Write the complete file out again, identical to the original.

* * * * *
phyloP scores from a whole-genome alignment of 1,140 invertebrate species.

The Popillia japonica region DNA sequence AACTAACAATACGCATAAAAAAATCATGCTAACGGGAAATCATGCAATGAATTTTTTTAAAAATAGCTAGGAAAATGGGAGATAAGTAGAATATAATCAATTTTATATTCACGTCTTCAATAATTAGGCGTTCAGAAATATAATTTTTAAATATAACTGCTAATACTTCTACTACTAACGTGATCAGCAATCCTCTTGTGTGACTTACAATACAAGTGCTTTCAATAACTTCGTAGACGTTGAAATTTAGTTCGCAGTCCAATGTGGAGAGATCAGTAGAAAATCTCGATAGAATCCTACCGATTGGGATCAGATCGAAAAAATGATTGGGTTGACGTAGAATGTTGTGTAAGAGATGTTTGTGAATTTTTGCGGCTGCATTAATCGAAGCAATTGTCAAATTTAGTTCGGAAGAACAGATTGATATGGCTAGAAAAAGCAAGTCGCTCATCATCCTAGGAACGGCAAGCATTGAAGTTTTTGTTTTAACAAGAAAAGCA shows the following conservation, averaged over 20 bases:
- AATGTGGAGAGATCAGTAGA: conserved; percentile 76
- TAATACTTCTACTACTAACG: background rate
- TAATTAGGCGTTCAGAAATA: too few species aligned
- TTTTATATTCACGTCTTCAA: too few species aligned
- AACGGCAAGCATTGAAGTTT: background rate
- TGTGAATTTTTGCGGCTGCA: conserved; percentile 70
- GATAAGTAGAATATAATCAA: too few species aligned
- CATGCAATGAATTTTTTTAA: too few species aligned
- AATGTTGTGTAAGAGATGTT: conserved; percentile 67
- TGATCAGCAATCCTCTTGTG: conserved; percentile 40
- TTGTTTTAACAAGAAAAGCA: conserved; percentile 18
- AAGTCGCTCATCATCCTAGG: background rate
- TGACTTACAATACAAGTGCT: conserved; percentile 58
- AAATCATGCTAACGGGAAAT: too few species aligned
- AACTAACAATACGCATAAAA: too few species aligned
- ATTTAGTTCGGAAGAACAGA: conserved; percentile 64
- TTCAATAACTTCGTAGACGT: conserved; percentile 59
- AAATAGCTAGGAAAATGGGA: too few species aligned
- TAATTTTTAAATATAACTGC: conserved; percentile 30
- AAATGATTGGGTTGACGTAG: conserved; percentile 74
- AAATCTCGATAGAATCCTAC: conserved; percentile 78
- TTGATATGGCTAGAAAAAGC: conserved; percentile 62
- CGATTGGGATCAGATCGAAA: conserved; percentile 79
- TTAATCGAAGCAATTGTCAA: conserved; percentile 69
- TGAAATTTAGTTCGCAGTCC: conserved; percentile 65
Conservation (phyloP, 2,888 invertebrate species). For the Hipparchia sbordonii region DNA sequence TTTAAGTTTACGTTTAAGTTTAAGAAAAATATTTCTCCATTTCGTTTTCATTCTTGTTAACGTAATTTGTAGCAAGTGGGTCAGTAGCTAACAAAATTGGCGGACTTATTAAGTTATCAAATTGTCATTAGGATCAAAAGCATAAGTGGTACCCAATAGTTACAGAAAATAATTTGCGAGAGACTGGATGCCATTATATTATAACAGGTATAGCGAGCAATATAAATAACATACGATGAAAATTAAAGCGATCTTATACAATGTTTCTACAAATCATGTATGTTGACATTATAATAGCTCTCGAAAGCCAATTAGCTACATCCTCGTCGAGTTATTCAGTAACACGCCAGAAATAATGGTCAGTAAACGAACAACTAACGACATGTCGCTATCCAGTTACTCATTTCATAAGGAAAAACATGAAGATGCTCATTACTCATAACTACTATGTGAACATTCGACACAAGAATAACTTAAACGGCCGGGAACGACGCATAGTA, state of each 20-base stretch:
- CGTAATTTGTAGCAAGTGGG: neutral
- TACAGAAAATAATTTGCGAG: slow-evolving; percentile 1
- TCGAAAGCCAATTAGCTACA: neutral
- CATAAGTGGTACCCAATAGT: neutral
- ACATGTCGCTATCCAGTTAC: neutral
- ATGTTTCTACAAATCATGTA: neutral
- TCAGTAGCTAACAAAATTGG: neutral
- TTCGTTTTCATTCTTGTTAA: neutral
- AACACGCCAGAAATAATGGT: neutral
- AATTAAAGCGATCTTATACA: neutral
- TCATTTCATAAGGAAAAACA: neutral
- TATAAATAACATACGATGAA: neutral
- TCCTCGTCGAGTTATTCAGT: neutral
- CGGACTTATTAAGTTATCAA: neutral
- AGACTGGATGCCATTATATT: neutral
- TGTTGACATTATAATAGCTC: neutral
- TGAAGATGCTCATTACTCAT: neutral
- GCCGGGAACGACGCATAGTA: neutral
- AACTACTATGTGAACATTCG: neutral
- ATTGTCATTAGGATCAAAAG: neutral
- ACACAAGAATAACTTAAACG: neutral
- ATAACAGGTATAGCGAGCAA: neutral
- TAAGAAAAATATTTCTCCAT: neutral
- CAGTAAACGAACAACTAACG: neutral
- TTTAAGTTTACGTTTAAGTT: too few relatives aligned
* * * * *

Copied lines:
phyloP scores from a whole-genome alignment of 1,140 invertebrate species.

The Popillia japonica region DNA sequence AACTAACAATACGCATAAAAAAATCATGCTAACGGGAAATCATGCAATGAATTTTTTTAAAAATAGCTAGGAAAATGGGAGATAAGTAGAATATAATCAATTTTATATTCACGTCTTCAATAATTAGGCGTTCAGAAATATAATTTTTAAATATAACTGCTAATACTTCTACTACTAACGTGATCAGCAATCCTCTTGTGTGACTTACAATACAAGTGCTTTCAATAACTTCGTAGACGTTGAAATTTAGTTCGCAGTCCAATGTGGAGAGATCAGTAGAAAATCTCGATAGAATCCTACCGATTGGGATCAGATCGAAAAAATGATTGGGTTGACGTAGAATGTTGTGTAAGAGATGTTTGTGAATTTTTGCGGCTGCATTAATCGAAGCAATTGTCAAATTTAGTTCGGAAGAACAGATTGATATGGCTAGAAAAAGCAAGTCGCTCATCATCCTAGGAACGGCAAGCATTGAAGTTTTTGTTTTAACAAGAAAAGCA shows the following conservation, averaged over 20 bases:
- AATGTGGAGAGATCAGTAGA: conserved; percentile 76
- TAATACTTCTACTACTAACG: background rate
- TAATTAGGCGTTCAGAAATA: too few species aligned
- TTTTATATTCACGTCTTCAA: too few species aligned
- AACGGCAAGCATTGAAGTTT: background rate
- TGTGAATTTTTGCGGCTGCA: conserved; percentile 70
- GATAAGTAGAATATAATCAA: too few species aligned
- CATGCAATGAATTTTTTTAA: too few species aligned
- AATGTTGTGTAAGAGATGTT: conserved; percentile 67
- TGATCAGCAATCCTCTTGTG: conserved; percentile 40
- TTGTTTTAACAAGAAAAGCA: conserved; percentile 18
- AAGTCGCTCATCATCCTAGG: background rate
- TGACTTACAATACAAGTGCT: conserved; percentile 58
- AAATCATGCTAACGGGAAAT: too few species aligned
- AACTAACAATACGCATAAAA: too few species aligned
- ATTTAGTTCGGAAGAACAGA: conserved; percentile 64
- TTCAATAACTTCGTAGACGT: conserved; percentile 59
- AAATAGCTAGGAAAATGGGA: too few species aligned
- TAATTTTTAAATATAACTGC: conserved; percentile 30
- AAATGATTGGGTTGACGTAG: conserved; percentile 74
- AAATCTCGATAGAATCCTAC: conserved; percentile 78
- TTGATATGGCTAGAAAAAGC: conserved; percentile 62
- CGATTGGGATCAGATCGAAA: conserved; percentile 79
- TTAATCGAAGCAATTGTCAA: conserved; percentile 69
- TGAAATTTAGTTCGCAGTCC: conserved; percentile 65
Conservation (phyloP, 2,888 invertebrate species). For the Hipparchia sbordonii region DNA sequence TTTAAGTTTACGTTTAAGTTTAAGAAAAATATTTCTCCATTTCGTTTTCATTCTTGTTAACGTAATTTGTAGCAAGTGGGTCAGTAGCTAACAAAATTGGCGGACTTATTAAGTTATCAAATTGTCATTAGGATCAAAAGCATAAGTGGTACCCAATAGTTACAGAAAATAATTTGCGAGAGACTGGATGCCATTATATTATAACAGGTATAGCGAGCAATATAAATAACATACGATGAAAATTAAAGCGATCTTATACAATGTTTCTACAAATCATGTATGTTGACATTATAATAGCTCTCGAAAGCCAATTAGCTACATCCTCGTCGAGTTATTCAGTAACACGCCAGAAATAATGGTCAGTAAACGAACAACTAACGACATGTCGCTATCCAGTTACTCATTTCATAAGGAAAAACATGAAGATGCTCATTACTCATAACTACTATGTGAACATTCGACACAAGAATAACTTAAACGGCCGGGAACGACGCATAGTA, state of each 20-base stretch:
- CGTAATTTGTAGCAAGTGGG: neutral
- TACAGAAAATAATTTGCGAG: slow-evolving; percentile 1
- TCGAAAGCCAATTAGCTACA: neutral
- CATAAGTGGTACCCAATAGT: neutral
- ACATGTCGCTATCCAGTTAC: neutral
- ATGTTTCTACAAATCATGTA: neutral
- TCAGTAGCTAACAAAATTGG: neutral
- TTCGTTTTCATTCTTGTTAA: neutral
- AACACGCCAGAAATAATGGT: neutral
- AATTAAAGCGATCTTATACA: neutral
- TCATTTCATAAGGAAAAACA: neutral
- TATAAATAACATACGATGAA: neutral
- TCCTCGTCGAGTTATTCAGT: neutral
- CGGACTTATTAAGTTATCAA: neutral
- AGACTGGATGCCATTATATT: neutral
- TGTTGACATTATAATAGCTC: neutral
- TGAAGATGCTCATTACTCAT: neutral
- GCCGGGAACGACGCATAGTA: neutral
- AACTACTATGTGAACATTCG: neutral
- ATTGTCATTAGGATCAAAAG: neutral
- ACACAAGAATAACTTAAACG: neutral
- ATAACAGGTATAGCGAGCAA: neutral
- TAAGAAAAATATTTCTCCAT: neutral
- CAGTAAACGAACAACTAACG: neutral
- TTTAAGTTTACGTTTAAGTT: too few relatives aligned